At this time the 700 acre (2.8 km2) farm provided all the food needed for the seminary. Jesuit brothers, farmers, tailors, bakers, cobblers, bee keepers and horticulturists, saw to the material needs of the community and the formation of the candidates placed in their charge. It was said to be one of the finest Jesuit houses of study in the world.

In the 1960s the Jesuit order experienced a drastic drop in the number of vocations and Mount St. Michael closed its doors as a scholasticate in 1968. For the next ten years, Mount St. Michael served as a residence for retired Jesuit priests and as an ecumenical prayer and retreat center.

Sedevacantist congregation[edit]

In 1977, the Jesuits sold Mount St. Michael to the Congregation of Mary Immaculate Queen, led by Francis Schuckardt.[1] Mount St. Michael served as a boys' school, seminary and rectory for the priests and brothers of the Congregation. Schuckardt was not ordained by the Roman Catholic Church but by American Old Catholic bishop Daniel Quilter Brown. Schuckardt founded a sedevacantist congregation at Mount St. Michael, and eventually declared himself the true Pope.[3]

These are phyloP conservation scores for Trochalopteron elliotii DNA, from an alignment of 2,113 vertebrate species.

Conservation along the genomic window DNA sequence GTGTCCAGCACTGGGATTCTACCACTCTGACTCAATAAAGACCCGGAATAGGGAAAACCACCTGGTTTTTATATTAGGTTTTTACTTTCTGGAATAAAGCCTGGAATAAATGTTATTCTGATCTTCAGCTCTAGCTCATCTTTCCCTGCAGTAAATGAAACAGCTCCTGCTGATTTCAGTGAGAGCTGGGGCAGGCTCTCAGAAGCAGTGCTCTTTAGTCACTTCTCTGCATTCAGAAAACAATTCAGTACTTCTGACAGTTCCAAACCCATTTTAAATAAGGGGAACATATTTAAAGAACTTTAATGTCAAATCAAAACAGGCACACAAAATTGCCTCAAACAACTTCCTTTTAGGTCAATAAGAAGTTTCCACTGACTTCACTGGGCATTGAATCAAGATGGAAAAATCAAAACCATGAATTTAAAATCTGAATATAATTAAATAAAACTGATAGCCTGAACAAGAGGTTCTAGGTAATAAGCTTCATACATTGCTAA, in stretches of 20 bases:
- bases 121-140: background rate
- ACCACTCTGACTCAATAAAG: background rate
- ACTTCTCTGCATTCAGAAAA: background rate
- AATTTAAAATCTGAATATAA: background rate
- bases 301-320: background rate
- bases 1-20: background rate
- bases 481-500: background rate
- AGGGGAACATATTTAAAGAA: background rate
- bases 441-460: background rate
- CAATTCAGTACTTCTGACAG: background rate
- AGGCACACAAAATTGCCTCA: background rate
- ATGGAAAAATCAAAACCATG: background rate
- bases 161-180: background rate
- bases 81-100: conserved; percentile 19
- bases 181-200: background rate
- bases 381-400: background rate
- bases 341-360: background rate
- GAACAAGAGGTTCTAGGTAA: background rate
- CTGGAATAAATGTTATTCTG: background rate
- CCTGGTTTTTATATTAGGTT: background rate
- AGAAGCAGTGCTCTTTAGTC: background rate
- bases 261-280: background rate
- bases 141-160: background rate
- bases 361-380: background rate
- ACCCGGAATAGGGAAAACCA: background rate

Schuckardt was succeeded by Mark Pivarunas.[1]

The Sisters of Mary, Mother of the Church was formed under the Roman Catholic Diocese of Spokane by 15 nuns expelled from Mount St. Michael in 2007 for rejecting their former group's Sedevacantist teaching.[1]

Today[edit]